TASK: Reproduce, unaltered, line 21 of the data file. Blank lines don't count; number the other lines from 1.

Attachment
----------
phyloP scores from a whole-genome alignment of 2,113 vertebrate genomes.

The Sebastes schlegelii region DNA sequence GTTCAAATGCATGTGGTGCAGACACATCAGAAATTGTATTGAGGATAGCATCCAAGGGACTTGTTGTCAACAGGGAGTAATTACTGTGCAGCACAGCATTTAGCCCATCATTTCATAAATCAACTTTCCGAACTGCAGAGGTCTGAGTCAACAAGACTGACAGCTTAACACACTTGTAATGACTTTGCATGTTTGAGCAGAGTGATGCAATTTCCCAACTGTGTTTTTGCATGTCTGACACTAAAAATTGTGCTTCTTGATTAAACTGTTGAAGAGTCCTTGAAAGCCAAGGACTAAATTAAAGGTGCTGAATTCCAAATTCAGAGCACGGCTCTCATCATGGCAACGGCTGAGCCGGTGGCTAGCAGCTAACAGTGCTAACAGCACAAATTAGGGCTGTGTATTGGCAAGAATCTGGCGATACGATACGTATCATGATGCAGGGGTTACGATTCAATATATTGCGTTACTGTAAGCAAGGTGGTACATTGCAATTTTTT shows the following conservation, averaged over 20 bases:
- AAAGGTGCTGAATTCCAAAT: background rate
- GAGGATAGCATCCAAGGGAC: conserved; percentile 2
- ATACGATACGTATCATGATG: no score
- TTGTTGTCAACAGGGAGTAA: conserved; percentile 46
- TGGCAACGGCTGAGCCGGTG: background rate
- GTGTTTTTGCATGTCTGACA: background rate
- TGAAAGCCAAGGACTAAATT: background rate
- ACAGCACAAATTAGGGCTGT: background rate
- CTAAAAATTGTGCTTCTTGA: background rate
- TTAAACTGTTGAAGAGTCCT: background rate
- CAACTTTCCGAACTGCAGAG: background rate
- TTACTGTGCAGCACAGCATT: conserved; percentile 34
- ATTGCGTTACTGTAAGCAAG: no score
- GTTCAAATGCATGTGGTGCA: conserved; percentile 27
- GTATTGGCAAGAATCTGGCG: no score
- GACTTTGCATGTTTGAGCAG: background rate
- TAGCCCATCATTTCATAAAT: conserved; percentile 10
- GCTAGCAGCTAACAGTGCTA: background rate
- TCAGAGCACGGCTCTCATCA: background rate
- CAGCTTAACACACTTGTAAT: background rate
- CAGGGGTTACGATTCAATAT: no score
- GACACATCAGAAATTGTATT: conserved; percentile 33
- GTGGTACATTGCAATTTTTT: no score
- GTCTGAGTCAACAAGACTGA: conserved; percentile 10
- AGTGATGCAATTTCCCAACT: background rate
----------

- TCAGAGCACGGCTCTCATCA: background rate